While some aspects of office life may be replicated as we work from home, there are some instances where it can’t be replaced…
Do you miss the office? You’re not alone. While there may be some benefits to working from home, most of us still haven’t found satisfactory ways to replicate the social interactions and ‘watercooler moments’ that present opportunities for collaboration with our colleagues during the workday.
We used to spend a lot of time doing it. Pre-pandemic, full-time employees spent an average of 40 hours a week in the workplace, using the time not only to get individual work done, but to chat, brainstorm and connect with our teammates. And these working relationships were important to us: strong bonds with our colleagues have been shown to impact everything from happiness to creativity.
“It’s about more than just ‘getting along’ with a co-worker,” says corporate wellness expert Alan Kohll, writing in Forbes. “As humans, we crave contact and connection with other people.”
Creative industries in particular, have always benefited from the free flow of ideas that take place in an office environment. Just take a look at the people and businesses who’ve been using flex space for years. So, what has the impact of Covid-19 and worldwide lockdowns over the last 12 months had?
Jo Anne Bushell, Managing Director IWG Plc. South Africa, says, “Many customers using our centres in the country have felt isolated and missed working together, side by side and face to face in the same room. So much so, that – rather than there being a decline in interest in returning to the office – there’s been a surge in demand for more flexible, short-term contracts.
“Since the pandemic, our month-to-month contract sales have grown,” she adds. “People working from home want to come back, to share with others, to work together on innovation and creative projects. And the easiest way to do that is in person, in the office.”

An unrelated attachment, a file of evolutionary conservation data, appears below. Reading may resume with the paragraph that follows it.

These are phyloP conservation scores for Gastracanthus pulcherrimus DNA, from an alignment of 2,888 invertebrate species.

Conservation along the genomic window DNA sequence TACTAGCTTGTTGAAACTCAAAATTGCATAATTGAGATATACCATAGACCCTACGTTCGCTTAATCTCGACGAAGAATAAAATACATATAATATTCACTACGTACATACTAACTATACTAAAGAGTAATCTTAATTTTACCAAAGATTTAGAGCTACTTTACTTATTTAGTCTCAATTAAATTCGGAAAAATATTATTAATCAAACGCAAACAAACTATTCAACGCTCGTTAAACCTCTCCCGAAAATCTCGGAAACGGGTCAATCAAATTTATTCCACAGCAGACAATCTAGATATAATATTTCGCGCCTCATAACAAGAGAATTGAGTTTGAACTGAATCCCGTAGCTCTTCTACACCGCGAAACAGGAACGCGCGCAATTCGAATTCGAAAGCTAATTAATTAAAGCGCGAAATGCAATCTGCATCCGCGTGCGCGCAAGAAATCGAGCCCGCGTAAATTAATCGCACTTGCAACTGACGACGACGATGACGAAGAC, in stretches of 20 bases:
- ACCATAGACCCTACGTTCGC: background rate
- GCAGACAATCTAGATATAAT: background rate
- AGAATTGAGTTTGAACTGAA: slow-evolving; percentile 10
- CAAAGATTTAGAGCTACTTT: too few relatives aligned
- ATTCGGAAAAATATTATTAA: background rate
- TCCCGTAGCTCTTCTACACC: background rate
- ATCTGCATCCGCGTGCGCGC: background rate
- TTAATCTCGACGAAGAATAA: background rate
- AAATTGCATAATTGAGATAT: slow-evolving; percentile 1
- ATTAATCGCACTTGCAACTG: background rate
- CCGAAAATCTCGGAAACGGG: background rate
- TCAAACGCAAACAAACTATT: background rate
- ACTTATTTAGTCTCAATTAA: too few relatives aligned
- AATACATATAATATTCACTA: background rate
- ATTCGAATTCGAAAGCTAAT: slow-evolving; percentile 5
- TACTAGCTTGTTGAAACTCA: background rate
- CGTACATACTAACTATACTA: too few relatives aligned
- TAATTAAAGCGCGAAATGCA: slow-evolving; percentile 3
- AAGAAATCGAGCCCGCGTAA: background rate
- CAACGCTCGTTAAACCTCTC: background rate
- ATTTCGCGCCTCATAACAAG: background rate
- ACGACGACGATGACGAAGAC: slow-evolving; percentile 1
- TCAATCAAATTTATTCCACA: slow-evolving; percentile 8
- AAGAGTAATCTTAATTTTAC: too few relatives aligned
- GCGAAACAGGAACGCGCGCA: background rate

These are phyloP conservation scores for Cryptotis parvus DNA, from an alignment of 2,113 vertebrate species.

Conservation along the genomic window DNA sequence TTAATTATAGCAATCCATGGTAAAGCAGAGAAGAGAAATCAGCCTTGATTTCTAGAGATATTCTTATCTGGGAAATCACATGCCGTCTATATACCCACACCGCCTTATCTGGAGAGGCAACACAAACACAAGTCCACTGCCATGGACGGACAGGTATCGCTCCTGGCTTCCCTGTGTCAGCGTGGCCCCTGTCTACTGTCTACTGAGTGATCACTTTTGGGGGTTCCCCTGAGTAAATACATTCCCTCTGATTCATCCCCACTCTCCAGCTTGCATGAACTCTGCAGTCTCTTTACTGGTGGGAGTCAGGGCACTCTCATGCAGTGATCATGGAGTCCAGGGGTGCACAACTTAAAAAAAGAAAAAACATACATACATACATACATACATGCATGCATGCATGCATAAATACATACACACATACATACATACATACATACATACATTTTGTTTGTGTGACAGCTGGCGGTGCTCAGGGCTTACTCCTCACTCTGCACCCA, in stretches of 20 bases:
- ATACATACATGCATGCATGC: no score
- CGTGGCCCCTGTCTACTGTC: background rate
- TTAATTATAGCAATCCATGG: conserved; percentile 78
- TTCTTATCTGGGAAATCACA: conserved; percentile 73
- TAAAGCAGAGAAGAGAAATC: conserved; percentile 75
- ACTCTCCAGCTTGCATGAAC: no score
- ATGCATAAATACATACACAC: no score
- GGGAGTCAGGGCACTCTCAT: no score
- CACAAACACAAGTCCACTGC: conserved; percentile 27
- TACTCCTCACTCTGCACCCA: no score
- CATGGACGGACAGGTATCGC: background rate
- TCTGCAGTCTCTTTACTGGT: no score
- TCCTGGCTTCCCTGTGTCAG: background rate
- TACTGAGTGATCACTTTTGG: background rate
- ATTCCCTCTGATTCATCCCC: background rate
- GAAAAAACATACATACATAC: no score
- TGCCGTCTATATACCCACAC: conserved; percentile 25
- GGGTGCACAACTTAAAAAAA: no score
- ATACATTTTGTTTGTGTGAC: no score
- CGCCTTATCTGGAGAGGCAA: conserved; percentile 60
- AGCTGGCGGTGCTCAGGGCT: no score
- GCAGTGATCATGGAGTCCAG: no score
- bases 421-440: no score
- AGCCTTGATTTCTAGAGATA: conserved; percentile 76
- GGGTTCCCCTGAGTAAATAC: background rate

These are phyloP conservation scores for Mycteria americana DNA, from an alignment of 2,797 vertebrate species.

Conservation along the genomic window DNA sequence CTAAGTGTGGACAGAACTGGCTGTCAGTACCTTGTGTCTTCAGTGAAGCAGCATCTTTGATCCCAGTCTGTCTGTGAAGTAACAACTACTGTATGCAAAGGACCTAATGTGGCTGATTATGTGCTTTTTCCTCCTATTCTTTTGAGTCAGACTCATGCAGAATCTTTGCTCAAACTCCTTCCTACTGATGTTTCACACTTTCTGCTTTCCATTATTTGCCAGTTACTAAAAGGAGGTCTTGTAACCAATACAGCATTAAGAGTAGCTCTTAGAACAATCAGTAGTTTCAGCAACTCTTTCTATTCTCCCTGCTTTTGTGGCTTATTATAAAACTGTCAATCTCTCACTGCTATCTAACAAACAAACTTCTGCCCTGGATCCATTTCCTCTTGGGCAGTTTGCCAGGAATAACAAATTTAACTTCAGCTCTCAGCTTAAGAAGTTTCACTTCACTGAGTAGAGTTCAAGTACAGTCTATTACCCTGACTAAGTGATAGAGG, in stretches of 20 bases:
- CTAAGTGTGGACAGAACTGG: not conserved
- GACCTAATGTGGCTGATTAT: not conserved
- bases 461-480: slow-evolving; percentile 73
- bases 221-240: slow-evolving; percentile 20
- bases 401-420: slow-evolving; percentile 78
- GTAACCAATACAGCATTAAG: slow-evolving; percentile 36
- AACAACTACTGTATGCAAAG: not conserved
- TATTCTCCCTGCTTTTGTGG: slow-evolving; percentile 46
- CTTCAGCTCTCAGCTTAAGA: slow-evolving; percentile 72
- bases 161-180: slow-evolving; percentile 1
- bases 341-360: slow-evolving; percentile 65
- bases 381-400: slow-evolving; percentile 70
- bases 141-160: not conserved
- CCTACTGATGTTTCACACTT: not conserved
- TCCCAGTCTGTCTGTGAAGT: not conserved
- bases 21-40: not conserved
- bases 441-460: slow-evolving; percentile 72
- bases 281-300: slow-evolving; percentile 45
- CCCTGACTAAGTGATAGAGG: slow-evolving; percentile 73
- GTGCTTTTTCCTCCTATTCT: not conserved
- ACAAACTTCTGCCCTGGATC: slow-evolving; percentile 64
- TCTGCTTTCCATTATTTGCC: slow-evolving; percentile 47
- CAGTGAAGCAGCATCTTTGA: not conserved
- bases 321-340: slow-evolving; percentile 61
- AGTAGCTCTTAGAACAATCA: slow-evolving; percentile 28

A case for collaboration
Research shows the benefits go beyond inspirational brainstorming. Collaborative companies see higher revenues, increased employee retention and faster time to market.
The most successful businesses are the ones that are open to ideas and expertise outside of their own teams. Being part of the type of community that exists in a flexible workspace, enables professionals to access a wider pool of talent and resources.
Pre-pandemic, and in countries where lockdowns have been lifted, Spaces and Regus centres also organise weekly events for customers – both those working remotely and in the office – to network, share knowledge and inspire each other. It might be as laid-back as a coffee morning or as formal as a presentation on anything from a new technology to a better system for organising your taxes.
Expecting the unexpected
“One of the biggest pros of office working is the opportunity for the unexpected to happen,” says Bushell. “A walk to the coffee machine could lead to a chance encounter with a potential future business partner, for example. This kind of serendipity is unlikely to occur at home.”
IWG Plc., the largest flexible office space provider globally, predicts the office will continue to play an important role for many businesses, but that employees will still work remotely two or three days a week. “The important thing is that conversation around ‘hybrid working’ shouldn’t be limited to the home office,” they say. “Instead, we need to move from the idea of one workplace to a network of workplaces.”
IWG, has understood this idea for many years, ever since 1989, when founder Mark Dixon started growing the business and opening more centres around the world in multiple towns and cities. He predicted that at one point in time, customers would be using a network of locations and not just the head office.
“The way we will use workspace in the future will be very fluid,” he says. “We want customers to think of Spaces and Regus as the ‘cloud’ of workspaces: you can use us anywhere, anytime – and you’ll only pay for what you use.”
How, though, will offices balance the desire of customers to collaborate with the requirement to keep them safe? After all, social distancing guidelines are designed to limit physical contact and keep people apart, not bring them together.
“I think we will find a midpoint and a compromise in the coming months,” says Bushell. “In the meantime, our goal is to make collaboration as risk-free as possible,” she says.